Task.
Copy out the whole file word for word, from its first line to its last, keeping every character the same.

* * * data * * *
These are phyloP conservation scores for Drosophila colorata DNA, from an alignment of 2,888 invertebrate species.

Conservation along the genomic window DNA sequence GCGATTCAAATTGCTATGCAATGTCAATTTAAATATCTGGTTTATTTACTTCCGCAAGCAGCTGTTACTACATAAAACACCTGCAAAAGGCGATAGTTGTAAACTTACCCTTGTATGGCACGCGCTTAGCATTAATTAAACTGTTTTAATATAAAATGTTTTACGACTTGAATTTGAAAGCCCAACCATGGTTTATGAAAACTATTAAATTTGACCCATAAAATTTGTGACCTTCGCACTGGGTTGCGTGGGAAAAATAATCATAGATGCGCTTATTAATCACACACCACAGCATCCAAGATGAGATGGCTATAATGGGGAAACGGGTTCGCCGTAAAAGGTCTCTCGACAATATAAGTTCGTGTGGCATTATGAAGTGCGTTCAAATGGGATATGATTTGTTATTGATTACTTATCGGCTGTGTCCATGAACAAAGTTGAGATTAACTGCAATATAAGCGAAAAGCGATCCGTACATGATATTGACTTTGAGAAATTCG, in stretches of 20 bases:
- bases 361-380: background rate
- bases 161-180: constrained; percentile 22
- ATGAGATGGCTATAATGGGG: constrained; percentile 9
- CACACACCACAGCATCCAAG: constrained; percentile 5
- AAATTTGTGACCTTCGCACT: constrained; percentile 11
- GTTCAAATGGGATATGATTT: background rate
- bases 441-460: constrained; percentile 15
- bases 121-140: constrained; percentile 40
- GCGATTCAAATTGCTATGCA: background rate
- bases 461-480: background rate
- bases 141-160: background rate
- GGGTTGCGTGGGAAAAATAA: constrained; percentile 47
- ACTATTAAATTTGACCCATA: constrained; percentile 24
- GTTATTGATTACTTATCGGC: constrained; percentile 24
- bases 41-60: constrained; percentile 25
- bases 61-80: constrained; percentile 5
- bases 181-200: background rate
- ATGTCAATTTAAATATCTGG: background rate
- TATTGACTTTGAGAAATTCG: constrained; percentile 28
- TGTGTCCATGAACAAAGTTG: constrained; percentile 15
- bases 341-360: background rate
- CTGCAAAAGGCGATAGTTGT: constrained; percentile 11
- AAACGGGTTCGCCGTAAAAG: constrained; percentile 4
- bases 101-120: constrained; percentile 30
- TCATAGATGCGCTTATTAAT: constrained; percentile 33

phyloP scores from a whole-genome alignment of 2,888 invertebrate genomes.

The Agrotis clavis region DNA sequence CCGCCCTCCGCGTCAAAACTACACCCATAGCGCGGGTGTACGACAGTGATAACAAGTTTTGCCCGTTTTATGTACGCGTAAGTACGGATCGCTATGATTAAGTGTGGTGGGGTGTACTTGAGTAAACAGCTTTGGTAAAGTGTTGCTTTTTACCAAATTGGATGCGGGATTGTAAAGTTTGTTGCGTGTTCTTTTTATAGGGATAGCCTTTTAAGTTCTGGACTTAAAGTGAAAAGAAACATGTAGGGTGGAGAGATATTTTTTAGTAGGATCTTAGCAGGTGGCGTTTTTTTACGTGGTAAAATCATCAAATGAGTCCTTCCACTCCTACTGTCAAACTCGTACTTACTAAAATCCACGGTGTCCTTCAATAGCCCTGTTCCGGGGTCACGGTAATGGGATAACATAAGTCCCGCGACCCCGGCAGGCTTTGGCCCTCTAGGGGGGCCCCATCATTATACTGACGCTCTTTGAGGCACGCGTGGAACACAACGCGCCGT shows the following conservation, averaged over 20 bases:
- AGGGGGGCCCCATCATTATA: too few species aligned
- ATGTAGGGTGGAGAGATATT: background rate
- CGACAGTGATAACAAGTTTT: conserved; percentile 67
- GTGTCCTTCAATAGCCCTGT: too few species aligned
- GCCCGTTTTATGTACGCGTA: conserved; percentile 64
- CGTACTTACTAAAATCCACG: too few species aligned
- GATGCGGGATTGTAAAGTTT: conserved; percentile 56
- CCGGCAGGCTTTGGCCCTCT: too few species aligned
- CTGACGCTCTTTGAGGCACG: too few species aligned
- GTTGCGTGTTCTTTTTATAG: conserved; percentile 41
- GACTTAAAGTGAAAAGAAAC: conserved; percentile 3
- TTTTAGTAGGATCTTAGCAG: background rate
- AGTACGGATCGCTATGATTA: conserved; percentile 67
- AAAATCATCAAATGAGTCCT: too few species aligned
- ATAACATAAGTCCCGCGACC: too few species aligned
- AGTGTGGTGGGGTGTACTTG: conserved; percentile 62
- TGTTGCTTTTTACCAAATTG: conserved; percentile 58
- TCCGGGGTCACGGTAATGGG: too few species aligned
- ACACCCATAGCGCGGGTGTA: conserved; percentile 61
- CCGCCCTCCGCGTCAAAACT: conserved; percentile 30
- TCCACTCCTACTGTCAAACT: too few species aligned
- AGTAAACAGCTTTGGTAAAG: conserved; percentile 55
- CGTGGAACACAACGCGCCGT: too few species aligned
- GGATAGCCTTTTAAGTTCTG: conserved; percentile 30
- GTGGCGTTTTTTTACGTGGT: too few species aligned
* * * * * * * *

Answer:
These are phyloP conservation scores for Drosophila colorata DNA, from an alignment of 2,888 invertebrate species.

Conservation along the genomic window DNA sequence GCGATTCAAATTGCTATGCAATGTCAATTTAAATATCTGGTTTATTTACTTCCGCAAGCAGCTGTTACTACATAAAACACCTGCAAAAGGCGATAGTTGTAAACTTACCCTTGTATGGCACGCGCTTAGCATTAATTAAACTGTTTTAATATAAAATGTTTTACGACTTGAATTTGAAAGCCCAACCATGGTTTATGAAAACTATTAAATTTGACCCATAAAATTTGTGACCTTCGCACTGGGTTGCGTGGGAAAAATAATCATAGATGCGCTTATTAATCACACACCACAGCATCCAAGATGAGATGGCTATAATGGGGAAACGGGTTCGCCGTAAAAGGTCTCTCGACAATATAAGTTCGTGTGGCATTATGAAGTGCGTTCAAATGGGATATGATTTGTTATTGATTACTTATCGGCTGTGTCCATGAACAAAGTTGAGATTAACTGCAATATAAGCGAAAAGCGATCCGTACATGATATTGACTTTGAGAAATTCG, in stretches of 20 bases:
- bases 361-380: background rate
- bases 161-180: constrained; percentile 22
- ATGAGATGGCTATAATGGGG: constrained; percentile 9
- CACACACCACAGCATCCAAG: constrained; percentile 5
- AAATTTGTGACCTTCGCACT: constrained; percentile 11
- GTTCAAATGGGATATGATTT: background rate
- bases 441-460: constrained; percentile 15
- bases 121-140: constrained; percentile 40
- GCGATTCAAATTGCTATGCA: background rate
- bases 461-480: background rate
- bases 141-160: background rate
- GGGTTGCGTGGGAAAAATAA: constrained; percentile 47
- ACTATTAAATTTGACCCATA: constrained; percentile 24
- GTTATTGATTACTTATCGGC: constrained; percentile 24
- bases 41-60: constrained; percentile 25
- bases 61-80: constrained; percentile 5
- bases 181-200: background rate
- ATGTCAATTTAAATATCTGG: background rate
- TATTGACTTTGAGAAATTCG: constrained; percentile 28
- TGTGTCCATGAACAAAGTTG: constrained; percentile 15
- bases 341-360: background rate
- CTGCAAAAGGCGATAGTTGT: constrained; percentile 11
- AAACGGGTTCGCCGTAAAAG: constrained; percentile 4
- bases 101-120: constrained; percentile 30
- TCATAGATGCGCTTATTAAT: constrained; percentile 33

phyloP scores from a whole-genome alignment of 2,888 invertebrate genomes.

The Agrotis clavis region DNA sequence CCGCCCTCCGCGTCAAAACTACACCCATAGCGCGGGTGTACGACAGTGATAACAAGTTTTGCCCGTTTTATGTACGCGTAAGTACGGATCGCTATGATTAAGTGTGGTGGGGTGTACTTGAGTAAACAGCTTTGGTAAAGTGTTGCTTTTTACCAAATTGGATGCGGGATTGTAAAGTTTGTTGCGTGTTCTTTTTATAGGGATAGCCTTTTAAGTTCTGGACTTAAAGTGAAAAGAAACATGTAGGGTGGAGAGATATTTTTTAGTAGGATCTTAGCAGGTGGCGTTTTTTTACGTGGTAAAATCATCAAATGAGTCCTTCCACTCCTACTGTCAAACTCGTACTTACTAAAATCCACGGTGTCCTTCAATAGCCCTGTTCCGGGGTCACGGTAATGGGATAACATAAGTCCCGCGACCCCGGCAGGCTTTGGCCCTCTAGGGGGGCCCCATCATTATACTGACGCTCTTTGAGGCACGCGTGGAACACAACGCGCCGT shows the following conservation, averaged over 20 bases:
- AGGGGGGCCCCATCATTATA: too few species aligned
- ATGTAGGGTGGAGAGATATT: background rate
- CGACAGTGATAACAAGTTTT: conserved; percentile 67
- GTGTCCTTCAATAGCCCTGT: too few species aligned
- GCCCGTTTTATGTACGCGTA: conserved; percentile 64
- CGTACTTACTAAAATCCACG: too few species aligned
- GATGCGGGATTGTAAAGTTT: conserved; percentile 56
- CCGGCAGGCTTTGGCCCTCT: too few species aligned
- CTGACGCTCTTTGAGGCACG: too few species aligned
- GTTGCGTGTTCTTTTTATAG: conserved; percentile 41
- GACTTAAAGTGAAAAGAAAC: conserved; percentile 3
- TTTTAGTAGGATCTTAGCAG: background rate
- AGTACGGATCGCTATGATTA: conserved; percentile 67
- AAAATCATCAAATGAGTCCT: too few species aligned
- ATAACATAAGTCCCGCGACC: too few species aligned
- AGTGTGGTGGGGTGTACTTG: conserved; percentile 62
- TGTTGCTTTTTACCAAATTG: conserved; percentile 58
- TCCGGGGTCACGGTAATGGG: too few species aligned
- ACACCCATAGCGCGGGTGTA: conserved; percentile 61
- CCGCCCTCCGCGTCAAAACT: conserved; percentile 30
- TCCACTCCTACTGTCAAACT: too few species aligned
- AGTAAACAGCTTTGGTAAAG: conserved; percentile 55
- CGTGGAACACAACGCGCCGT: too few species aligned
- GGATAGCCTTTTAAGTTCTG: conserved; percentile 30
- GTGGCGTTTTTTTACGTGGT: too few species aligned